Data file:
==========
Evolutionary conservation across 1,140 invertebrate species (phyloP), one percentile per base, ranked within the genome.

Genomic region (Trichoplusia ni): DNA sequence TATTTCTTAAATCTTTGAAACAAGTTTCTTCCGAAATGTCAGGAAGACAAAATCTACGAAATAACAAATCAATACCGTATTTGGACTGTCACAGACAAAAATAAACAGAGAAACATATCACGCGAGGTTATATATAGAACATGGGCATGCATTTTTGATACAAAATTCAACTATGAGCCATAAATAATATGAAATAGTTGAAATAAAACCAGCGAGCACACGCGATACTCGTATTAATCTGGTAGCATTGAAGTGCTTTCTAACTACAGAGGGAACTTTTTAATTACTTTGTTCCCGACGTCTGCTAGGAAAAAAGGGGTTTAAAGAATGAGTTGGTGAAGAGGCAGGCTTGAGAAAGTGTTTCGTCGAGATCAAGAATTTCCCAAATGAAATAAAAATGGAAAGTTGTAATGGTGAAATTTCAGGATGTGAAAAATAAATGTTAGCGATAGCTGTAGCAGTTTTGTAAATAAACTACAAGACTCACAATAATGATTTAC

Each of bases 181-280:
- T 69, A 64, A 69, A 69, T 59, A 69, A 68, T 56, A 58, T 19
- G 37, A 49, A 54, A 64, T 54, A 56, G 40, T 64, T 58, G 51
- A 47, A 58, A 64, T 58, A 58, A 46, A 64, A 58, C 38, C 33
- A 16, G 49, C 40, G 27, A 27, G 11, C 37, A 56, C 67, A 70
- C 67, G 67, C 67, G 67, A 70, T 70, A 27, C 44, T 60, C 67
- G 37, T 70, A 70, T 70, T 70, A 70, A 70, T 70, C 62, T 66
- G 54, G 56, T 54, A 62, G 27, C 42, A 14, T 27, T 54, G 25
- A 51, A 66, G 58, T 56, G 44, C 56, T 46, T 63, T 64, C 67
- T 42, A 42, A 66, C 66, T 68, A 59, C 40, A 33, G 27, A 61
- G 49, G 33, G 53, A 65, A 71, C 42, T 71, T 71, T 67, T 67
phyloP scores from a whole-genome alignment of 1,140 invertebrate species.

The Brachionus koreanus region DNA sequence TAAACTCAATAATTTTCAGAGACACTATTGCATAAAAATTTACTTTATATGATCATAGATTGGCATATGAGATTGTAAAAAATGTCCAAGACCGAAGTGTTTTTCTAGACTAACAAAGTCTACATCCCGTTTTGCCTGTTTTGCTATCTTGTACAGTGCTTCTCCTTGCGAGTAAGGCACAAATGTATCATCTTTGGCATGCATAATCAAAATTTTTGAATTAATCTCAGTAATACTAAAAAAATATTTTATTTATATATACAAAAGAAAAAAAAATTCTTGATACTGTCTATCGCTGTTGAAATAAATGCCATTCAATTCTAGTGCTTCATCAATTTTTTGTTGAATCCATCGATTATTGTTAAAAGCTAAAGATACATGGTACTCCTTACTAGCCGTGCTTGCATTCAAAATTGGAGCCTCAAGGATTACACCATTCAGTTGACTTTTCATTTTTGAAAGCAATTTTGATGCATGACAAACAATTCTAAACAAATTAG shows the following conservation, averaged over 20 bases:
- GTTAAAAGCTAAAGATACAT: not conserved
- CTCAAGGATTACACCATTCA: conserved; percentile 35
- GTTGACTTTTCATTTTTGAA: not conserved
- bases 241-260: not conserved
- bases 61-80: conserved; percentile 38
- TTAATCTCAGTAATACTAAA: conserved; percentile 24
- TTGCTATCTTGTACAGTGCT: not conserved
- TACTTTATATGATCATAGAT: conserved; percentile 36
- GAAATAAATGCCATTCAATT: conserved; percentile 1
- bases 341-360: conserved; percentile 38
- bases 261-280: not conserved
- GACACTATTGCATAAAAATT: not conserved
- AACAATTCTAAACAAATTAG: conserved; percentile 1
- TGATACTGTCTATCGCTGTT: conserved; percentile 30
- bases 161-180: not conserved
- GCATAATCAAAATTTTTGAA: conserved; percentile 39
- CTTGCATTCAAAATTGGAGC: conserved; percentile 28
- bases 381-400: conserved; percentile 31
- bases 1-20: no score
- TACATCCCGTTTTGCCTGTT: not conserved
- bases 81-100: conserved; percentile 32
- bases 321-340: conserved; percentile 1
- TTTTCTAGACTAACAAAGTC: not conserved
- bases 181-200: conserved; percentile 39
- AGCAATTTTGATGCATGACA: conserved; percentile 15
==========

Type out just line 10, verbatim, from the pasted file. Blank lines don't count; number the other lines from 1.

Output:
- G 54, G 56, T 54, A 62, G 27, C 42, A 14, T 27, T 54, G 25